Not to sound like a broken record, but again this page has a clean, distraction-free design that’s soothing on the eyes. 

Staples places a progress indicator front-and-center, and it’s one of the first things shoppers’ eyeballs gravitate to. 

If someone already has a Staples account, they can sign in easily through this link. 

Otherwise, Staples offers a simple, fluid signup, starting with first name, last name, and email. 

Then, shoppers can use the drop-downs under “Shipping” to fill out the rest, which helps keep everything very clutter-free. 

And notice how Staples includes asterisks on mandatory fields so shoppers can skip optional ones. 

This is a small but nice touch that helps keep things moving smoothly. Also, check out the “Help” button in the bottom right-hand corner. 

By clicking that, a chatbot opens to help shoppers instantly find answers to their questions.

So, if there’s an issue that could potentially get in the way of them making a purchase, Staples can promptly address it and eliminate potential friction. 

This is important because any last-minute frustrations can undo all of the progress you’ve made and send shoppers packing without a conversion. 

5. Verve Coffee Roasters

Here’s the Shopify checkout page of California-based Verve Coffee Roasters

Simple, intuitive layout with non-annoying signup fields—check.

An express checkout option featuring major platforms like Shop Pay, Google Pay, PayPal, and Amazon Pay—check. 

A convenient box for entering a gift card or discount code to save—check.

A nice looking progress indicator located conspicuously at the top to keep shoppers oriented—check.

This checkout page has all of the core elements needed to create a positive ecommerce shopping experience. 

One other thing I think is a nice touch is this section, featuring two other products that would go great with the purchase.

There’s the Verve Diner Mug and La Candelaria Instant Craft Coffee—two items that create value and allow Verve Coffee Roasters to effectively cross-sell without being obnoxious about it. 

This is something that can be a nice addition to increase your average order value with zero extra effort. At the same time, it points shoppers to other products they may be interested in but isn’t aware of. 

So, it’s definitely worth experimenting with. 

6. Taylor Stitch 

Next up is Taylor Stitch, a classic men’s clothing brand with a great reputation for quality. 

Again, their checkout page has the essentials like: 

  • A simple layout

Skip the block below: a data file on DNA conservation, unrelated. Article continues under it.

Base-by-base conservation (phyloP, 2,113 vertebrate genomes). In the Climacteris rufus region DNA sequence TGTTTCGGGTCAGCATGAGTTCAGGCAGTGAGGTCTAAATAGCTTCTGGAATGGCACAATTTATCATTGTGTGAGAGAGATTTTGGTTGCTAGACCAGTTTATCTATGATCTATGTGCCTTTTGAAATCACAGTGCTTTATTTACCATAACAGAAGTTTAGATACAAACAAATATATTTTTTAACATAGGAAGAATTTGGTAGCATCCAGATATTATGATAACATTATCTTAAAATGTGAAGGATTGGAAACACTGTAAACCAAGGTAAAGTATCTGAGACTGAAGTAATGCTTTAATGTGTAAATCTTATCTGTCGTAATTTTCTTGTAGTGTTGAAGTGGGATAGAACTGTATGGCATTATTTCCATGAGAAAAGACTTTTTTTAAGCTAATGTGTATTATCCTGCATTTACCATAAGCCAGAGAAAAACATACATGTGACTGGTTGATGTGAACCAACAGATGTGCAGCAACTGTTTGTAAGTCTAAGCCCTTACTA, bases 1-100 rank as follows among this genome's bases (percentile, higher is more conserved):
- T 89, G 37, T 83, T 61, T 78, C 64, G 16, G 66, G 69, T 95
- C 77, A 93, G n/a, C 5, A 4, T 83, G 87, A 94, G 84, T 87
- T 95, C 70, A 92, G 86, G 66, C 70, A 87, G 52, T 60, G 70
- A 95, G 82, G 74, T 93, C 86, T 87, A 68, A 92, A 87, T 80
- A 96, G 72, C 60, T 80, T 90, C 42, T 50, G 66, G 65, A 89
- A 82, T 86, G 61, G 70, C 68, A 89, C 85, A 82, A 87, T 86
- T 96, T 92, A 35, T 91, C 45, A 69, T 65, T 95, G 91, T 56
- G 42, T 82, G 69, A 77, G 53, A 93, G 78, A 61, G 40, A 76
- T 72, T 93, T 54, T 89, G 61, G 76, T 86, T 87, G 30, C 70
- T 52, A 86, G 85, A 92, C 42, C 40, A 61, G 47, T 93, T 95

• Easy to fill fields
  • Express checkout options
  • A place for gift cards and discount codes
  • A progress indicator
  • Support for finding answers to questions

But there’s one particular element I’d like to bring to your attention—one that helps Taylor Stitch take its conversion rate to the next level.

It’s the “Why Choose Us?” section on the right-hand side of the page. 

It specifically mentions the brand’s Long Haul Guarantee, which says “should you receive a defective product or encounter damage beyond normal wear-and-tear, we offer free repairs and/or replacements.”

It also points out that Taylor Stitch offers free domestic shipping and returns, as well as references their Common Club where shoppers can earn 5 percent in-store credit back from each purchase they make. 

This is a great way to add some last-minute incentive, which is perfect for eliminating any reservations shoppers may have about completing their order. 

If your brand has any special propositions like this, be sure to include them in your checkout page because it can serve as an extra bit of firepower. 

7. Fresh Heritage

My final Shopify checkout example from beard grooming brand Fresh Heritage contains many of the same elements as the other pages I’ve already covered. 

It has, for example, a clean design, only asks for key info, includes a progress indicator, and so on. So, I’m not going to go over everything in detail. 

But I wanted to mention one particular element I haven’t seen from many other ecommerce stores: a discount code built directly into the checkout page. 

It’s nothing huge—just five percent off. 

But it’s a nice touch and something I’m sure many of their shoppers will appreciate. All they have to do is enter the discount code “5Off” into the box here, click “Apply,” and they’re all set. 

Just like that the order goes from being $50…

…to $47.50.

I think it’s inspiring how Fresh Heritage infuses a discount right into their checkout page, and there’s a certain satisfaction shoppers get by entering it in the discount code box at the last minute.

This strategy taps into a powerful psychological concept in sales and marketing—reciprocity, which is Robert Cialdini’s first principle of persuasion.

“The idea of reciprocity says that people, by nature, feel obliged to provide discounts or concessions to others if they’ve received favors from those same people,” explains Marc Schenker of CXL

This makes it something worth experimenting with, as it has the potential to significantly increase your conversion rate and motivate more shoppers to finalize their transaction. 



Shopping cart abandonment is a common concern among Shopify store owners, with recent data putting it at just over 88 percent on average

But don’t worry. There are plenty of actionable steps you can take to drastically reduce it. 

Some of the core best practices include:

  • Using simple design with adequate spacing between elements and fields;
  • Strictly asking for necessary information;
  • Having the option for guest or express checkout;
  • Giving shoppers multiple payment options;
  • Offering perks like free shipping and returns;
  • Allowing shoppers to conveniently apply gift card and discount codes;
  • Including trust seals;
  • Displaying a progress indicator; and
  • Offering easy access to support.

It also never hurts to get creative and personalize your checkout page with relevant cross-sells, special offers, and specific reasons why it makes sense to buy from you. 

Even then, sometimes shoppers just get distracted away and need to get pulled back to their forgotten products. This is where Drip comes in. 

Drip can help you send a cart abandonment workflow to bring customers back to the products they fell in love with in the first place. 

You can even try it free for 14 days, and see how Drip can help you recover abandoned cart sales.